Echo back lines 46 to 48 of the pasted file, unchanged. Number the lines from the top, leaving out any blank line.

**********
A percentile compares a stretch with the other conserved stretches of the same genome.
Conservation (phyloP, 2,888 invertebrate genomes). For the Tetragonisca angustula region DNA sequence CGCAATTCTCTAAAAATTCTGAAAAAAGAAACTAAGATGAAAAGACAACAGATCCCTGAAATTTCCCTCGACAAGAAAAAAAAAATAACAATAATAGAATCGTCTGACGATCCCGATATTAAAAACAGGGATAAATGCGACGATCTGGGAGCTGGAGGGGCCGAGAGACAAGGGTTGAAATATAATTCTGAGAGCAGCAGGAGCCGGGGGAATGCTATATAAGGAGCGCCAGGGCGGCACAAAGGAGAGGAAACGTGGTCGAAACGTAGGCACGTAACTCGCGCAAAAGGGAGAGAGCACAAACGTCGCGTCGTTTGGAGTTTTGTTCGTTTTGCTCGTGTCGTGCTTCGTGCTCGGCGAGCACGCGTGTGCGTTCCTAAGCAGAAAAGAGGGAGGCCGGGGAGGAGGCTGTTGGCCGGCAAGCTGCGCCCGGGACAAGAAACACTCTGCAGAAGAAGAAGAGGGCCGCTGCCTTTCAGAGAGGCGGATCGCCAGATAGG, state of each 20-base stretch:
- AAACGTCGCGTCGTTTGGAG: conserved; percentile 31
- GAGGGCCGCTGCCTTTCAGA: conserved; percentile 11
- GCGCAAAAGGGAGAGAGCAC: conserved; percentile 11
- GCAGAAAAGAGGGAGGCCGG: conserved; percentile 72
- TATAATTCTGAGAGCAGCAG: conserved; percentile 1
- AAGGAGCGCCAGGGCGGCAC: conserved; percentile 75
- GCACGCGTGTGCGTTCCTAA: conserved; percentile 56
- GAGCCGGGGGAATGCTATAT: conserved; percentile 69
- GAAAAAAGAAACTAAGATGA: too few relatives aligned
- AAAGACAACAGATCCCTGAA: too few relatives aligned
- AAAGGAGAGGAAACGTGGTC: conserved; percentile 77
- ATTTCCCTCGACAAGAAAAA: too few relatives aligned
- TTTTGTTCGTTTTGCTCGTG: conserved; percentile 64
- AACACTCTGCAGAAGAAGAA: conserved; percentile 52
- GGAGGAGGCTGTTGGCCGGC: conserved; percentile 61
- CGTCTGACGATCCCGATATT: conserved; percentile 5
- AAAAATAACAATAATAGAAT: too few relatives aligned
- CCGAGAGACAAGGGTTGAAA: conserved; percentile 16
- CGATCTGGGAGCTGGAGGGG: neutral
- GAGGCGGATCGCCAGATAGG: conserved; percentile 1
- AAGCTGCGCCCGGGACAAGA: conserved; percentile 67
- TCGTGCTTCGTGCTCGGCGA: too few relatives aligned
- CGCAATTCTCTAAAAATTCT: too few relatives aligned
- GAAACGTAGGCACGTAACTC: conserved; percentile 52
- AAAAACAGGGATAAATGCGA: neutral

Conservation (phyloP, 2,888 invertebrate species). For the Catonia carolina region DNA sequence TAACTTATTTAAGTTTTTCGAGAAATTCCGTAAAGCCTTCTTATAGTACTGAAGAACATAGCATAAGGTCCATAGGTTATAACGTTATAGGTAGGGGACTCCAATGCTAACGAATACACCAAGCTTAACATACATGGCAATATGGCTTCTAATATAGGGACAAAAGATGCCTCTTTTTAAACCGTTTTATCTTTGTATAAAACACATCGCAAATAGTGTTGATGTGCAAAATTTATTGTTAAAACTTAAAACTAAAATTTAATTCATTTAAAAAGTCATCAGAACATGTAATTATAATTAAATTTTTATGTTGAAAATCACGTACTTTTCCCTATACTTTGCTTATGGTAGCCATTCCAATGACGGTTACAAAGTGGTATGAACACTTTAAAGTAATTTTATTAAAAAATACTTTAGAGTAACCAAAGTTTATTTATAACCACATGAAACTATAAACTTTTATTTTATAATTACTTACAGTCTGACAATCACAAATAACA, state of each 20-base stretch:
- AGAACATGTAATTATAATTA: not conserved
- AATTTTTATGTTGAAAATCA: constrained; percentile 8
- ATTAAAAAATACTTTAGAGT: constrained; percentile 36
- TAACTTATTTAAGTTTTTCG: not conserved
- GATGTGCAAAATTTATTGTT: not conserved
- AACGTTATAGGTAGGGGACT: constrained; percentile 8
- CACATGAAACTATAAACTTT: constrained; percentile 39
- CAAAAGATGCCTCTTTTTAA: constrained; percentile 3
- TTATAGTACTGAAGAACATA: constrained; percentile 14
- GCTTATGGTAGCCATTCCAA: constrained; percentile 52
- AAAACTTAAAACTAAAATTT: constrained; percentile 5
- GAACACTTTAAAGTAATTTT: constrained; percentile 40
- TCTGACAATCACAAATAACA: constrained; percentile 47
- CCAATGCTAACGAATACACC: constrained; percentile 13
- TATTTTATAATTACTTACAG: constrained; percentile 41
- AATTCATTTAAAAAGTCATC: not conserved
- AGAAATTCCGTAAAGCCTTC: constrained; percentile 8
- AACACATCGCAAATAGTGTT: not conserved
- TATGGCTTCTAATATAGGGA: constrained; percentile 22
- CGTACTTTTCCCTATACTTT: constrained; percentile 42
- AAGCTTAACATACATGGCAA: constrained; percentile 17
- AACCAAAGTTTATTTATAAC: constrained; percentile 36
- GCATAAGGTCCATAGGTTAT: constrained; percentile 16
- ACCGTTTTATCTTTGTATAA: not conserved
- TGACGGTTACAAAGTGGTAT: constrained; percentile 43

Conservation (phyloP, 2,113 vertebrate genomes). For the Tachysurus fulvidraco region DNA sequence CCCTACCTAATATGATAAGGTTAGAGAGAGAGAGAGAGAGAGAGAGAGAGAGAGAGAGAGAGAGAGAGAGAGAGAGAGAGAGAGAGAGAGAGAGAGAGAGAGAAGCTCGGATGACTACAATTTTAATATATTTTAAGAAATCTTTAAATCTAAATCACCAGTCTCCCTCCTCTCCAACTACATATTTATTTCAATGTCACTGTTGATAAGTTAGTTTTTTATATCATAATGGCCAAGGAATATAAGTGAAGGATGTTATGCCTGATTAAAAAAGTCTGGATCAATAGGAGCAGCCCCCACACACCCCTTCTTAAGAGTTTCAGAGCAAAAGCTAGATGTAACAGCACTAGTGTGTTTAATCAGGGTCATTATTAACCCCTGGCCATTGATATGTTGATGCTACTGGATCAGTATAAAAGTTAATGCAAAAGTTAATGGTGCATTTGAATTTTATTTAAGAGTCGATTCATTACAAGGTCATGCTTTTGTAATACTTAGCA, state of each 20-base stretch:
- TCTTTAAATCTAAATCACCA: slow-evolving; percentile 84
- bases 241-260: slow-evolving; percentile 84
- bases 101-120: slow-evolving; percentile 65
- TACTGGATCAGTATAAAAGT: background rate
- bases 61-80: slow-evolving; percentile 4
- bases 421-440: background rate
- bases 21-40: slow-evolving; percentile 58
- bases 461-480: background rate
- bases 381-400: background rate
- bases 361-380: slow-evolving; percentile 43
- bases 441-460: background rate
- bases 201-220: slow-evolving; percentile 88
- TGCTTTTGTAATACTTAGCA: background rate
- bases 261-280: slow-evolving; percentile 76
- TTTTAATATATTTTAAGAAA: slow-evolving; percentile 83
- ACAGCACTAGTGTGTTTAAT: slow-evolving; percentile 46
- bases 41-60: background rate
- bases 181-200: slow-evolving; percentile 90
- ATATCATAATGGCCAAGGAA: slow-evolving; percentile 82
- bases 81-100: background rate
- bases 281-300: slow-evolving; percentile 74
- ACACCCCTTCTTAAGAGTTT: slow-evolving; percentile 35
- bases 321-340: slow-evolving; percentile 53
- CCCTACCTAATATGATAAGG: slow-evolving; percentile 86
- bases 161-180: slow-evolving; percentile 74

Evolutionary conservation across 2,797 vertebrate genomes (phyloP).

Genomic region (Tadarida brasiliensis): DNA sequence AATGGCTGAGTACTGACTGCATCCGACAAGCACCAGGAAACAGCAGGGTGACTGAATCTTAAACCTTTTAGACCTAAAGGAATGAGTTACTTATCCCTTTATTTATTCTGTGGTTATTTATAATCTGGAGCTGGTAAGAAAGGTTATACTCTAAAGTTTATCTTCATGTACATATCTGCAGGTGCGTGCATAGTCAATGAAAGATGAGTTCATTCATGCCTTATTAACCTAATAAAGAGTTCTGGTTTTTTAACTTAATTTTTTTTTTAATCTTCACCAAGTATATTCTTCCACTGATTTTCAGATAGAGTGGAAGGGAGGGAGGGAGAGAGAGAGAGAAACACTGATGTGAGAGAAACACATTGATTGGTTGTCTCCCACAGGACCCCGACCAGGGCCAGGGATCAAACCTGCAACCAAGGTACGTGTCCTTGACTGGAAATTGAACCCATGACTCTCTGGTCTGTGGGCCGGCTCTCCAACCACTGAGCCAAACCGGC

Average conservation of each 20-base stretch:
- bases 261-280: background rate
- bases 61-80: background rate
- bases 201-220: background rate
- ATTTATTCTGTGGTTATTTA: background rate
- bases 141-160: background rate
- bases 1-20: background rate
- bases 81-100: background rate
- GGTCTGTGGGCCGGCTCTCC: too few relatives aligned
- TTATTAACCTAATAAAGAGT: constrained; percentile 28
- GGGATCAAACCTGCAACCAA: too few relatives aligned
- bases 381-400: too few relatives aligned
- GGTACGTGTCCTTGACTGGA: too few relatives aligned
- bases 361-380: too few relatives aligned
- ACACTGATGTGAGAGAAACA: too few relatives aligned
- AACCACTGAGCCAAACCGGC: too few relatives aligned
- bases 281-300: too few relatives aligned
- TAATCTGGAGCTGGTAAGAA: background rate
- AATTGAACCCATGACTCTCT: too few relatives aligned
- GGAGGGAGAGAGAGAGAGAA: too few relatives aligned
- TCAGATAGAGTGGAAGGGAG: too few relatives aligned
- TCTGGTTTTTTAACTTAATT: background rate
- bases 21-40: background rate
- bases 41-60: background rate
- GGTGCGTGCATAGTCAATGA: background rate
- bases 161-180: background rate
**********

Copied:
- AACACATCGCAAATAGTGTT: not conserved
- TATGGCTTCTAATATAGGGA: constrained; percentile 22
- CGTACTTTTCCCTATACTTT: constrained; percentile 42